National Poetry Month Celebration: Robin Richardson | Book*hug Press

National Poetry Month Celebration: Robin Richardson

Try Not to Get Too Attached by Robin Richardson

Our National Poetry Month Celebration continues with Robin Richardson, author of Try Not to Get Too Attached, the second title in our new Salon Series.

In Try Not to Get Too Attached, Richardson uses line drawings, colour and text, to transpose the sensibility of poetry into illustrated works, creating bite-sized, artistic meditations on the terribly wonderful, malleable and absurd experience of being alive. Richardson’s intuitive works—inspired by medieval illuminated manuscripts—are drawn from fleeting, conscious contact with various notions and emotions; they feel their way around meaning and what it is to be human.

In a review for The Brooklyn Rail, Megan N. Liberty writes, “Richardson’s typewriter-style lines of text (which are all rendered by hand), embedded in what can only be described as medieval-style emojis, are bittersweet, at once the wry humor of a teenage girl and the dark wisdom of a grown woman.” Poet and academic Alessandro Porco adds, “Try Not to Get Too Attached is an incredibly haunting self-portrait, the visual record of one artist’s journey into the psyche’s frayed and messy reaches, where ‘everything is so vivid,’ as she puts it. I keep originals of Robin Richardson’s art on my walls to remind me of that vividness every day, whether it comes in the form of beauty or terror or something else altogether.”

Richardson reads the first untitled poem from the book in the following audio clip:

There is an old man playing with the eels he’s about to eat there is an old man
striking his hand against a rod his skin is coming off his blood is in your eyes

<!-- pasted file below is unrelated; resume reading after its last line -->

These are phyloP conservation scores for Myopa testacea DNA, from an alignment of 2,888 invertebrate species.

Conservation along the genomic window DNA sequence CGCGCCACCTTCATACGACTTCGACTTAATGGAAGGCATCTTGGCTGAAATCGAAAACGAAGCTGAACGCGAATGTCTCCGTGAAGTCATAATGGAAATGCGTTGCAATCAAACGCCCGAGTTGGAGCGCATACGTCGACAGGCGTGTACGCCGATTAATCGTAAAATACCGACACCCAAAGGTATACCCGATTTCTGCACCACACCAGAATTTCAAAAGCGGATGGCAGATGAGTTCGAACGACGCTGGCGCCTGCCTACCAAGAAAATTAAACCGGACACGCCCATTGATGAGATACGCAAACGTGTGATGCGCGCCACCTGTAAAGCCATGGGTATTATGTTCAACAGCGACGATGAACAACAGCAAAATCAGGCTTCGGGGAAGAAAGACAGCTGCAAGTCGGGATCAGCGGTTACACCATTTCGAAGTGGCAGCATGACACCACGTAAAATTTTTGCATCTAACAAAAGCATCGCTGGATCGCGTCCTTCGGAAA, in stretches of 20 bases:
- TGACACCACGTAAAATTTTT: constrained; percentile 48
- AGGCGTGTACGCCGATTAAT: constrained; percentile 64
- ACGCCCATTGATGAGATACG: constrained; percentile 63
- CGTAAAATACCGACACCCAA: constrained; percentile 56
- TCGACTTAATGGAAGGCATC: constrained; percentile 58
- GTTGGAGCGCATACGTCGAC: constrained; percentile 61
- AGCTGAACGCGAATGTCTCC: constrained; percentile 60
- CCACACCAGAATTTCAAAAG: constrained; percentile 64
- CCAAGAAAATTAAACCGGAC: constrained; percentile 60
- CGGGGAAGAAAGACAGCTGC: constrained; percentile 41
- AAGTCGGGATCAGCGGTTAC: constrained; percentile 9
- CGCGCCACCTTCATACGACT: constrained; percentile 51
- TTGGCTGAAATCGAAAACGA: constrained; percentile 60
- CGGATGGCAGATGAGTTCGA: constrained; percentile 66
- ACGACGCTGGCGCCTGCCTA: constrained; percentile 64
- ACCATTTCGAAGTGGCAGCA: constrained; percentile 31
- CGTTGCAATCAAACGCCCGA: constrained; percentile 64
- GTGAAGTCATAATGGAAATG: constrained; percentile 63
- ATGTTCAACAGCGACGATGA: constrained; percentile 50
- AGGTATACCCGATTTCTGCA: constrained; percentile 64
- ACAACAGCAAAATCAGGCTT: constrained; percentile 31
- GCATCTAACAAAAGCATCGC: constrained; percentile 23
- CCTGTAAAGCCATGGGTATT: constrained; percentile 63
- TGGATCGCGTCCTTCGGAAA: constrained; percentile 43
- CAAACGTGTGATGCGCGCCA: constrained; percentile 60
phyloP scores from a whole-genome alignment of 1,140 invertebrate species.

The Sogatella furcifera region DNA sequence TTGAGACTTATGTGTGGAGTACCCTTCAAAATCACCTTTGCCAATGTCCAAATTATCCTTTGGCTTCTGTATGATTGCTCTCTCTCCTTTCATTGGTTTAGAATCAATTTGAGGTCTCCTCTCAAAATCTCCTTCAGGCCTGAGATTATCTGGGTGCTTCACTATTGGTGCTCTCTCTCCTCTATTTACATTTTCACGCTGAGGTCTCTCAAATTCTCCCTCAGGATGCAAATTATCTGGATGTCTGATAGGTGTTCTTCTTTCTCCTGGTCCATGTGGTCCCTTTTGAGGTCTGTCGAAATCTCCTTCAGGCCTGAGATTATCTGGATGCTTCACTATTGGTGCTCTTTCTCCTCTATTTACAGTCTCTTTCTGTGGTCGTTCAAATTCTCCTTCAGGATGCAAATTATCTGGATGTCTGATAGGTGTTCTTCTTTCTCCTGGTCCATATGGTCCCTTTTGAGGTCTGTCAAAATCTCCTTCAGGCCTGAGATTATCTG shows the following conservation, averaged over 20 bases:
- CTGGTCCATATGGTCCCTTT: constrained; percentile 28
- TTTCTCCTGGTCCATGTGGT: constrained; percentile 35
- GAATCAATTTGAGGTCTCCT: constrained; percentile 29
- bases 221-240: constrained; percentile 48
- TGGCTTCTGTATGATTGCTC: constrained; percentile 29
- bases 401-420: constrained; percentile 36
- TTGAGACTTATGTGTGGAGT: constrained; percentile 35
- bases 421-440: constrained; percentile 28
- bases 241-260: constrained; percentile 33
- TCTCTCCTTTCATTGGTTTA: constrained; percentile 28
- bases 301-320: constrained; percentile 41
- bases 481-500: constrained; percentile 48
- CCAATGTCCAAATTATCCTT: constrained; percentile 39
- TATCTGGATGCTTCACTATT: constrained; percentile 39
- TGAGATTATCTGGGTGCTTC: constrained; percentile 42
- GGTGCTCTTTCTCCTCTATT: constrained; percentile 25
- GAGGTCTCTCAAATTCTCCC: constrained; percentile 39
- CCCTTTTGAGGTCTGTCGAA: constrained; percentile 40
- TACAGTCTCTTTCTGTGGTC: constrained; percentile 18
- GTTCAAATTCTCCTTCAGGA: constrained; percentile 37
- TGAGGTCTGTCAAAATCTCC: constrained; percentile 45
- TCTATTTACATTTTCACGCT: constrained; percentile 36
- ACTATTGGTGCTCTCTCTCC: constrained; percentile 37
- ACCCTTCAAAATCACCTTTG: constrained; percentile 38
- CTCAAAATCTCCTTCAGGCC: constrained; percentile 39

his hand will be useless all bone he is doing this to punish you there is a cliff
no one else is willing to scale halfway to the top there is a hole and through
the hole you see an old man a king a samurai slaughter his daughter there is
an old man who keeps some thousand fragile brightly coloured birds in four-inch
cages wants to take you out to dinner there is an old man wielding an axe he wants
your head there is a man putting a gun in your hand and telling you to shoot to kill
there is a man storming the restaurant he has a gun he is shooting randomly
he finds you says I need god to pay attention there is a prehistoric lion eating
a regular lion you are at the bottom of the stairs at the top is a train and on the
train you are cut repeatedly on the right arm with a blade held by a man there is
a black panther on top of you in the largest room you’ve ever seen you sweep
the room and once it’s clean it fills again with bees there are horses with no skin
there is a man who is a slug who is stuck at the bottom of the stairs there are
unicorns in the nightclub who turn to men when you straddle them who want to
fuck you there’s a maggot in your leg he said you have to kill the elephant using
only a straw full of water he said we had to get matching tattoos he dressed up
as Predator and there were five of him in the theatre at the top of the stairs
you were afraid to see the film he distracted you from the important little girl
he keeps telling you it’s okay when we know it isn’t he is pushing you around in
a shopping cart you get out and he breaks a dollar in half is angry you don’t care
go outside and put on white fur feel strong he is plucking the hair from your temple
he is bending you over he is feeding you drugs he is obstructing your view of
the sky he left the record on for years you had to stop it

(Remember to follow along all month as we celebrate our poets by sharing a poem each day on the Book*hug blog. Follow us as well on Facebook and Twitter and Instagram.)

Robin Richardson is the author of three collections of poetry, including Sit How You Want, winner of the 2019 Trillium Book Award for Poetry, and named one of the best books of the year by CBC Books. She is Editor-in-Chief at Minola Review. Her work has appeared in Salon, POETRY, The American Poetry Review, The Walrus, Hazlitt, Best Canadian Poetry, and Tin House, among others. She holds an MFA in Writing from Sarah Lawrence College, and a BD in Design from OCAD University. She has won the Fortnight Poetry Prize in the U.K., The John B. Santorini Award, The Joan T. Baldwin Award, and has been shortlisted for the CBC Poetry Prize, The Walrus Poetry Prize, and ARC Magazine’s Poem of the Year Contest, among others. She lives in Toronto.